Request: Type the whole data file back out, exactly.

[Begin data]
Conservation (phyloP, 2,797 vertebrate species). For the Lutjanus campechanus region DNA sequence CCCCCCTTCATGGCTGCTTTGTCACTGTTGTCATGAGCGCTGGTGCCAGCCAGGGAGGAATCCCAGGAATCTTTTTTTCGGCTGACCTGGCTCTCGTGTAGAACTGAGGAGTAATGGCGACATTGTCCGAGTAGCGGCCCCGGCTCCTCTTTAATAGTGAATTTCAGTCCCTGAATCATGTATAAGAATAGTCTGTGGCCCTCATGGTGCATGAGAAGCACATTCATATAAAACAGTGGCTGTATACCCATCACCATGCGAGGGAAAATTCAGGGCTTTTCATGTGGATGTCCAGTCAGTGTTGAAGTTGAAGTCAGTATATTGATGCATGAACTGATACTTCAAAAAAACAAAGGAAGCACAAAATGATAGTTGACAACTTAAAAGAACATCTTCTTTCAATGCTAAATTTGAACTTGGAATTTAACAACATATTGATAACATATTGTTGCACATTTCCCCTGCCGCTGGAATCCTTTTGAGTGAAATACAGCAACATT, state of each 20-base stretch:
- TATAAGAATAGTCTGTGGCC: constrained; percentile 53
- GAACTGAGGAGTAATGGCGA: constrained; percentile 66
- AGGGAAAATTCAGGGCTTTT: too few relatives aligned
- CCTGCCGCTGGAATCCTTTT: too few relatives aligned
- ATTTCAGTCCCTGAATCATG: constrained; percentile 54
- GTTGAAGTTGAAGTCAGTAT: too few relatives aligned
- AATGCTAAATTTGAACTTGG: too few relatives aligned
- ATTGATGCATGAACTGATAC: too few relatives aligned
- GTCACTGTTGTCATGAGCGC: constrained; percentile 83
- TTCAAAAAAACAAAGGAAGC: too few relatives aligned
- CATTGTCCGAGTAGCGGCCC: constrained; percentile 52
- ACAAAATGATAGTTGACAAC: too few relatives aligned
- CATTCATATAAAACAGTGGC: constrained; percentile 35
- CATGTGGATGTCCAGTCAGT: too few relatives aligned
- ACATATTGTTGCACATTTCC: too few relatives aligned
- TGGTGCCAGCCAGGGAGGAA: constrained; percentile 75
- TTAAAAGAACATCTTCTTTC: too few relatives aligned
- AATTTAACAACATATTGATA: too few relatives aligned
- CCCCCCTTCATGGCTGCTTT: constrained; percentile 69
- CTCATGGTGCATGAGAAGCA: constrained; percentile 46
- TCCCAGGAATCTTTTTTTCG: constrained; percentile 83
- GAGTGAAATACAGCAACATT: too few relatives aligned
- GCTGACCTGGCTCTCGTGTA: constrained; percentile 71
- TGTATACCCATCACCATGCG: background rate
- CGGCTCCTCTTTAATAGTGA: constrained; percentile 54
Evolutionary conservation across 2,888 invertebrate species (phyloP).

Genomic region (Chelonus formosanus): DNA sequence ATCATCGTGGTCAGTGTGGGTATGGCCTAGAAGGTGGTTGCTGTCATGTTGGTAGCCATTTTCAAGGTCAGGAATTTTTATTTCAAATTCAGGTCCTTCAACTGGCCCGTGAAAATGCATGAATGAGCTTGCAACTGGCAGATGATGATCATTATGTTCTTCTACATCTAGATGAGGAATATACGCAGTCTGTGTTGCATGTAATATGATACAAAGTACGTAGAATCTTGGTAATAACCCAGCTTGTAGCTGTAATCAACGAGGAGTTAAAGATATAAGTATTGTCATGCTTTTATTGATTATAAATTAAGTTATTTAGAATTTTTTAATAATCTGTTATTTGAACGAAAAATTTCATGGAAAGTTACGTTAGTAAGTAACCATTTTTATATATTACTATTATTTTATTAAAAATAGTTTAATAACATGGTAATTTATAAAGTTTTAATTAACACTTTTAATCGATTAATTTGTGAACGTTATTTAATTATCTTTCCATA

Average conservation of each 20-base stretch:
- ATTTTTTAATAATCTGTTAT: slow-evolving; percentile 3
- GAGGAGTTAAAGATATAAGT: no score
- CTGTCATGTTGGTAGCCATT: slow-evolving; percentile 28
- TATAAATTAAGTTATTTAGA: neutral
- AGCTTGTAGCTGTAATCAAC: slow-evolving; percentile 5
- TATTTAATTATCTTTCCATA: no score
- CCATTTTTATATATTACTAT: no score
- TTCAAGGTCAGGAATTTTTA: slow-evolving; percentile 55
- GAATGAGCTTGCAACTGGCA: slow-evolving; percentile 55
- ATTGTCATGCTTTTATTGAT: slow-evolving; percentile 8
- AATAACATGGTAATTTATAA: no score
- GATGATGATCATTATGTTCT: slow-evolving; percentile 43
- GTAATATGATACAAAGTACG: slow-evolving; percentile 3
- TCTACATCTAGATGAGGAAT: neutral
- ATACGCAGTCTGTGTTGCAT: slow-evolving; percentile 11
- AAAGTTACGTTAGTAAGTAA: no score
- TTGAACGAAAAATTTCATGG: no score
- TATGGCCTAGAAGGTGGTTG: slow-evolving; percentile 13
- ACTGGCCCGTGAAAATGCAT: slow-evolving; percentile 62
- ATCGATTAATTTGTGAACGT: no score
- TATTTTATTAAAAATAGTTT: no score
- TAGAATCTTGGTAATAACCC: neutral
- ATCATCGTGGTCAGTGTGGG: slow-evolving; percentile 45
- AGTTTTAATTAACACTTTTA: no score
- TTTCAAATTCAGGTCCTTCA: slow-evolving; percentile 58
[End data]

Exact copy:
Conservation (phyloP, 2,797 vertebrate species). For the Lutjanus campechanus region DNA sequence CCCCCCTTCATGGCTGCTTTGTCACTGTTGTCATGAGCGCTGGTGCCAGCCAGGGAGGAATCCCAGGAATCTTTTTTTCGGCTGACCTGGCTCTCGTGTAGAACTGAGGAGTAATGGCGACATTGTCCGAGTAGCGGCCCCGGCTCCTCTTTAATAGTGAATTTCAGTCCCTGAATCATGTATAAGAATAGTCTGTGGCCCTCATGGTGCATGAGAAGCACATTCATATAAAACAGTGGCTGTATACCCATCACCATGCGAGGGAAAATTCAGGGCTTTTCATGTGGATGTCCAGTCAGTGTTGAAGTTGAAGTCAGTATATTGATGCATGAACTGATACTTCAAAAAAACAAAGGAAGCACAAAATGATAGTTGACAACTTAAAAGAACATCTTCTTTCAATGCTAAATTTGAACTTGGAATTTAACAACATATTGATAACATATTGTTGCACATTTCCCCTGCCGCTGGAATCCTTTTGAGTGAAATACAGCAACATT, state of each 20-base stretch:
- TATAAGAATAGTCTGTGGCC: constrained; percentile 53
- GAACTGAGGAGTAATGGCGA: constrained; percentile 66
- AGGGAAAATTCAGGGCTTTT: too few relatives aligned
- CCTGCCGCTGGAATCCTTTT: too few relatives aligned
- ATTTCAGTCCCTGAATCATG: constrained; percentile 54
- GTTGAAGTTGAAGTCAGTAT: too few relatives aligned
- AATGCTAAATTTGAACTTGG: too few relatives aligned
- ATTGATGCATGAACTGATAC: too few relatives aligned
- GTCACTGTTGTCATGAGCGC: constrained; percentile 83
- TTCAAAAAAACAAAGGAAGC: too few relatives aligned
- CATTGTCCGAGTAGCGGCCC: constrained; percentile 52
- ACAAAATGATAGTTGACAAC: too few relatives aligned
- CATTCATATAAAACAGTGGC: constrained; percentile 35
- CATGTGGATGTCCAGTCAGT: too few relatives aligned
- ACATATTGTTGCACATTTCC: too few relatives aligned
- TGGTGCCAGCCAGGGAGGAA: constrained; percentile 75
- TTAAAAGAACATCTTCTTTC: too few relatives aligned
- AATTTAACAACATATTGATA: too few relatives aligned
- CCCCCCTTCATGGCTGCTTT: constrained; percentile 69
- CTCATGGTGCATGAGAAGCA: constrained; percentile 46
- TCCCAGGAATCTTTTTTTCG: constrained; percentile 83
- GAGTGAAATACAGCAACATT: too few relatives aligned
- GCTGACCTGGCTCTCGTGTA: constrained; percentile 71
- TGTATACCCATCACCATGCG: background rate
- CGGCTCCTCTTTAATAGTGA: constrained; percentile 54
Evolutionary conservation across 2,888 invertebrate species (phyloP).

Genomic region (Chelonus formosanus): DNA sequence ATCATCGTGGTCAGTGTGGGTATGGCCTAGAAGGTGGTTGCTGTCATGTTGGTAGCCATTTTCAAGGTCAGGAATTTTTATTTCAAATTCAGGTCCTTCAACTGGCCCGTGAAAATGCATGAATGAGCTTGCAACTGGCAGATGATGATCATTATGTTCTTCTACATCTAGATGAGGAATATACGCAGTCTGTGTTGCATGTAATATGATACAAAGTACGTAGAATCTTGGTAATAACCCAGCTTGTAGCTGTAATCAACGAGGAGTTAAAGATATAAGTATTGTCATGCTTTTATTGATTATAAATTAAGTTATTTAGAATTTTTTAATAATCTGTTATTTGAACGAAAAATTTCATGGAAAGTTACGTTAGTAAGTAACCATTTTTATATATTACTATTATTTTATTAAAAATAGTTTAATAACATGGTAATTTATAAAGTTTTAATTAACACTTTTAATCGATTAATTTGTGAACGTTATTTAATTATCTTTCCATA

Average conservation of each 20-base stretch:
- ATTTTTTAATAATCTGTTAT: slow-evolving; percentile 3
- GAGGAGTTAAAGATATAAGT: no score
- CTGTCATGTTGGTAGCCATT: slow-evolving; percentile 28
- TATAAATTAAGTTATTTAGA: neutral
- AGCTTGTAGCTGTAATCAAC: slow-evolving; percentile 5
- TATTTAATTATCTTTCCATA: no score
- CCATTTTTATATATTACTAT: no score
- TTCAAGGTCAGGAATTTTTA: slow-evolving; percentile 55
- GAATGAGCTTGCAACTGGCA: slow-evolving; percentile 55
- ATTGTCATGCTTTTATTGAT: slow-evolving; percentile 8
- AATAACATGGTAATTTATAA: no score
- GATGATGATCATTATGTTCT: slow-evolving; percentile 43
- GTAATATGATACAAAGTACG: slow-evolving; percentile 3
- TCTACATCTAGATGAGGAAT: neutral
- ATACGCAGTCTGTGTTGCAT: slow-evolving; percentile 11
- AAAGTTACGTTAGTAAGTAA: no score
- TTGAACGAAAAATTTCATGG: no score
- TATGGCCTAGAAGGTGGTTG: slow-evolving; percentile 13
- ACTGGCCCGTGAAAATGCAT: slow-evolving; percentile 62
- ATCGATTAATTTGTGAACGT: no score
- TATTTTATTAAAAATAGTTT: no score
- TAGAATCTTGGTAATAACCC: neutral
- ATCATCGTGGTCAGTGTGGG: slow-evolving; percentile 45
- AGTTTTAATTAACACTTTTA: no score
- TTTCAAATTCAGGTCCTTCA: slow-evolving; percentile 58